Breck awaits perfect storm of drought, pine beetles
BRECKENRIDGE – Town officials hope they are not in the face of the perfect storm in the form of a drought followed by a pine beetle infestation.
“We’ve got to be on top of these things,” Mayor Sam Mamula said.
Mountain pine beetles are a natural component of the ecosystem in Summit County, but periodically, they can take hold in unhealthy stands of pine trees, leaving in their path a swath of dead, reddish-brown trees.
Most of Summit County’s forests are of the same age, making them prone to disease, insect infestation and forest fire.
Pine beetles attack older or stressed stands of trees that can’t fight off the infestation as easily as younger trees in the area.
The beetles bore through the soft bark of the tree to the cambrium underneath; the tree fights back by trying to engulf the bug in sap. Pine beetles take the sawdust from the tunnels they bore, mix it with the sap and push it out the hole, creating pitch tubes – the first indication that a tree is infected.
Once a pine beetle has made inroads in the tree, the tree quickly dies because it cannot obtain nutrients. However, the effects of that death – the golden needles – aren’t visible for a year.
The area with the worst infestation in Summit County is on Ute Pass, where dead trees blanket the hillsides. The trees surrounding Frisco also are infested, as is a stand of Ponderosa pine trees near the landfill between Summit Cove and Keystone.
But they’re making their way south, and the town leaders don’t want the voracious bugs to consume the forest backdrop the town has tried so hard to protect.
Pine beetles have been found in isolated areas in The Highlands, and homeowners are working with developers to identify and monitor trees in those pockets.
Developer Don Nilsson said he plans to resurvey those areas this fall.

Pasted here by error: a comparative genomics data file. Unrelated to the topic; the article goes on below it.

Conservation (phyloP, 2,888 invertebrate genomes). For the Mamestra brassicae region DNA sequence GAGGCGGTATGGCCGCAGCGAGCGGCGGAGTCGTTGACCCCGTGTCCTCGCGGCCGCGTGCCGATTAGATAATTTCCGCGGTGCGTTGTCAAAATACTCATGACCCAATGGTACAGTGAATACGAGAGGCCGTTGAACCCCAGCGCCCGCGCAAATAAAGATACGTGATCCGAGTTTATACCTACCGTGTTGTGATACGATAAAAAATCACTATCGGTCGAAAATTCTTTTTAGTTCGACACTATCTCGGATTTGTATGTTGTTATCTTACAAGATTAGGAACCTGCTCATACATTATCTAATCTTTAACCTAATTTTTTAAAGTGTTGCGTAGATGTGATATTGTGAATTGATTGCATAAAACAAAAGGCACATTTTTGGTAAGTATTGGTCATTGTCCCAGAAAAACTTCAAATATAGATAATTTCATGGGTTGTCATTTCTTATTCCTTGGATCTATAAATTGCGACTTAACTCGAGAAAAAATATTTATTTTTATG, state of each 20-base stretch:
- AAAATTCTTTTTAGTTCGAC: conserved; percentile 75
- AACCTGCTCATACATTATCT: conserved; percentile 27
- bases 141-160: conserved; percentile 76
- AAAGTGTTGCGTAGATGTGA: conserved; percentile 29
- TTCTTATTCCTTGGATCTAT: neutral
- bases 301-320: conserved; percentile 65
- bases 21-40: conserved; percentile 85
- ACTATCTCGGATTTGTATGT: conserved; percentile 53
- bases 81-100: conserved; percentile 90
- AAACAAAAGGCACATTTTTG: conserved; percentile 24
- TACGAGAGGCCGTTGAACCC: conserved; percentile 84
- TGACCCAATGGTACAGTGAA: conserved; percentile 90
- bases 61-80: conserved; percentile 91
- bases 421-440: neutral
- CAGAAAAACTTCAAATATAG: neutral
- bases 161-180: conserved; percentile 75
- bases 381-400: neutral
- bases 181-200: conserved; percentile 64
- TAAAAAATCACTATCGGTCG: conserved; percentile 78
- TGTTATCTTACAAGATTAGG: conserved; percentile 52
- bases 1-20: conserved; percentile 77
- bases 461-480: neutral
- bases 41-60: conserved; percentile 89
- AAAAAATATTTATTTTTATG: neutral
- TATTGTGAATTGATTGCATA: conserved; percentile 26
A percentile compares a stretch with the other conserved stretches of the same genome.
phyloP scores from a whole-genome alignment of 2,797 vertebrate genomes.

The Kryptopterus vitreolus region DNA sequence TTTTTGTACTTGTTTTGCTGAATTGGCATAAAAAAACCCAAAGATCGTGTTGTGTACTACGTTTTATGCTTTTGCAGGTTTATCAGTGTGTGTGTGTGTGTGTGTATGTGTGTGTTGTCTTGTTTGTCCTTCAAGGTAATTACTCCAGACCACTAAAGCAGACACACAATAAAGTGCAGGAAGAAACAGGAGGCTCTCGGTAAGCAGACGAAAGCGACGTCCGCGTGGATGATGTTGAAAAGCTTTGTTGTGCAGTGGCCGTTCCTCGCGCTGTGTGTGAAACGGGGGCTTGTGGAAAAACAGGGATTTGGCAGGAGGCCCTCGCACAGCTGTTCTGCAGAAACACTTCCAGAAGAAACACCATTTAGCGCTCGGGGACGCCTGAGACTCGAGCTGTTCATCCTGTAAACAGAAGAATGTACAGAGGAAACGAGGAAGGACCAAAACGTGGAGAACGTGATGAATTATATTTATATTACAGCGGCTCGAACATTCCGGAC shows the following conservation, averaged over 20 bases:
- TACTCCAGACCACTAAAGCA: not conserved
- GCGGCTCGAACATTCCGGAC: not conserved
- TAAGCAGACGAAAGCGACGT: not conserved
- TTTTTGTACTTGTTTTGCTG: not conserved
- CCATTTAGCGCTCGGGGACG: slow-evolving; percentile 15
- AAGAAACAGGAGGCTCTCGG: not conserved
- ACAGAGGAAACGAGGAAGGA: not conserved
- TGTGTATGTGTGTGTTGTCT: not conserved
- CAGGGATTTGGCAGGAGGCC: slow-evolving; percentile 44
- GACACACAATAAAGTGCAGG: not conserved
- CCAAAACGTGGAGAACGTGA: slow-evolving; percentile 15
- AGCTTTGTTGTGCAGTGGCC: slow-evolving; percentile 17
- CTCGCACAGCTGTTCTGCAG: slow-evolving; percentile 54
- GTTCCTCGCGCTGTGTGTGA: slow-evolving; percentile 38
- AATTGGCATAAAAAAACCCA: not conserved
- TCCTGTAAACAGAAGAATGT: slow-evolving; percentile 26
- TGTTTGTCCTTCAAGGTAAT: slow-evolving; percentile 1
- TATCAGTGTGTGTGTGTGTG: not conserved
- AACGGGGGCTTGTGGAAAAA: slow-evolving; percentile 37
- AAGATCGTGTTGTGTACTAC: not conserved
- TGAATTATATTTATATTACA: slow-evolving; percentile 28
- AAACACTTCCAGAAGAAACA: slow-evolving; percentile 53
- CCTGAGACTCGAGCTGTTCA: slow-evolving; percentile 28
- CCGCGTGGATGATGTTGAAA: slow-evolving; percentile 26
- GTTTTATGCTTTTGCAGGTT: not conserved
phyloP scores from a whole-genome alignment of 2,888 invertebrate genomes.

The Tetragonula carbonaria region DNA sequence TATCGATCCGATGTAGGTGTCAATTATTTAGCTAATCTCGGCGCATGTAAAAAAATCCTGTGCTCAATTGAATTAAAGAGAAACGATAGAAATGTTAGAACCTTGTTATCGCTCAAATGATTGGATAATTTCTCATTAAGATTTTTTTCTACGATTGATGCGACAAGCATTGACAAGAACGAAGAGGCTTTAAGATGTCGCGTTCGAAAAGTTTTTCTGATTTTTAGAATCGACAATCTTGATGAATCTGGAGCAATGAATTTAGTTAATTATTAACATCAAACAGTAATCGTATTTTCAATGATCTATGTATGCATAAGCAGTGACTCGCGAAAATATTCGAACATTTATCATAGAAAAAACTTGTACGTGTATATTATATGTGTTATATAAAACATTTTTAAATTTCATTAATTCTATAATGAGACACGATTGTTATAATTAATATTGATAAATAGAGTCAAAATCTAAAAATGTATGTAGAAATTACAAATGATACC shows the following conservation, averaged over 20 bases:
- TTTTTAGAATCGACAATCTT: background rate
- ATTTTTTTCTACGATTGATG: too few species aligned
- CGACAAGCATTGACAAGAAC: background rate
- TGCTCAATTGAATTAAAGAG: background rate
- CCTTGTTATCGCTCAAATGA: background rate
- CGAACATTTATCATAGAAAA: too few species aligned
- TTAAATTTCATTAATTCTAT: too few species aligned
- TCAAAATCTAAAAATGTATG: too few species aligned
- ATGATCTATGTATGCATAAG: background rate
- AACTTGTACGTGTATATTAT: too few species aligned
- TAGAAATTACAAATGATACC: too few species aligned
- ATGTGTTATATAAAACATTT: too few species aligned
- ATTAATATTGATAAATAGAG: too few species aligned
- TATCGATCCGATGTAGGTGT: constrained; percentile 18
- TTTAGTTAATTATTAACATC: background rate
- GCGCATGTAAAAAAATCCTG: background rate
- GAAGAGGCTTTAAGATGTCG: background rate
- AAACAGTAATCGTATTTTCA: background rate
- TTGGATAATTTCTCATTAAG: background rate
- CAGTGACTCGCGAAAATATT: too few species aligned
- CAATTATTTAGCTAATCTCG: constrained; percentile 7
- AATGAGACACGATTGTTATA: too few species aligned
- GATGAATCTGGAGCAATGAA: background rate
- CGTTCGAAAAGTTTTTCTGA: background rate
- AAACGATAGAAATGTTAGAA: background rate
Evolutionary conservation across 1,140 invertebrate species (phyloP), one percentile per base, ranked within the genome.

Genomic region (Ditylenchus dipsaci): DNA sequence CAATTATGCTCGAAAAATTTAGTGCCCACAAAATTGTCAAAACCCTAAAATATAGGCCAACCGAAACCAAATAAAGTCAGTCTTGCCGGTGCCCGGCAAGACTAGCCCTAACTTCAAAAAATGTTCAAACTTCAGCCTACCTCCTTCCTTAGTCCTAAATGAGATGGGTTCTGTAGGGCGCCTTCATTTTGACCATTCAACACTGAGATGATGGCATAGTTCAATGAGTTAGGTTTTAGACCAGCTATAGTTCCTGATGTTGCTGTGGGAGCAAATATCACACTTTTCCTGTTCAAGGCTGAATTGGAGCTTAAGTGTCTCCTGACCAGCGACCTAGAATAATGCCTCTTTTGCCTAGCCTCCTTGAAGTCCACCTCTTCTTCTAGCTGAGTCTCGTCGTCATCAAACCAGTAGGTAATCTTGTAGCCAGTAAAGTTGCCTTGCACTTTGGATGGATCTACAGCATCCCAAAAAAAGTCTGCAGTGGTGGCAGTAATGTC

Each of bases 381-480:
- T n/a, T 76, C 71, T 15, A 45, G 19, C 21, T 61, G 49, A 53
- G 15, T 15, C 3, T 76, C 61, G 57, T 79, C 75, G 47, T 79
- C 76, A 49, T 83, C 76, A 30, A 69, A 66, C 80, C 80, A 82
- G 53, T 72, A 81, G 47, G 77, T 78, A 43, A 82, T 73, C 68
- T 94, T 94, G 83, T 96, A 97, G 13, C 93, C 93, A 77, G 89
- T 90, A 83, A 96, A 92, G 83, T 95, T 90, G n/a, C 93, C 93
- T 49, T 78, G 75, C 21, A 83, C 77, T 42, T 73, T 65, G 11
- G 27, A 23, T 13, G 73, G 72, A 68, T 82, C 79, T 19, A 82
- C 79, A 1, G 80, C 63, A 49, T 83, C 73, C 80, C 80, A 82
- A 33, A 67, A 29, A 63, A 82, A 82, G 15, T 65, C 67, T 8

“It could easily reach the point where we’re fighting a losing battle,” he said. “It can be as devastating as a forest fire. We might not win the battle. The only thing we can do is keep track of hot spots and concentrate on those areas.”
Homeowner Robin Theobald also found the first beetle-hit tree on his property last fall, cut it down and debarked it.
Other methods involve chipping or incinerating them, but equipment costs are often prohibitive.
Other ways include cutting down the trees and wrapping them to kill the bugs or spraying the cut trees. A sustained cold snap of about 20 below zero for at least two weeks can also kill the bugs in their tracks.
Annual spray treatments for healthy trees are also available at a cost of $12 to $15 a tree.
Former mayor Steve West noted that local arborists are already overwhelmed with work, and a project of this size, would easily take more contractors than the county has.
According to Josh Child of Summit Landscaping, the job could easily prove to be overwhelming.
“It’s a losing battle to save the entire forest,” he said. “You would have to prioritize what you want to save in town.”
Dan Bell of the town public works department agreed.
“We can protect ourselves from the inside out, protect a few key trees,” he said, “but if we get a huge wave of pine beetles from the national forest, that’s a pretty tough thing to make a dent in.”
Jane Stebbins can be reached at (970) 668-3998, ext. 228, or firstname.lastname@example.org.
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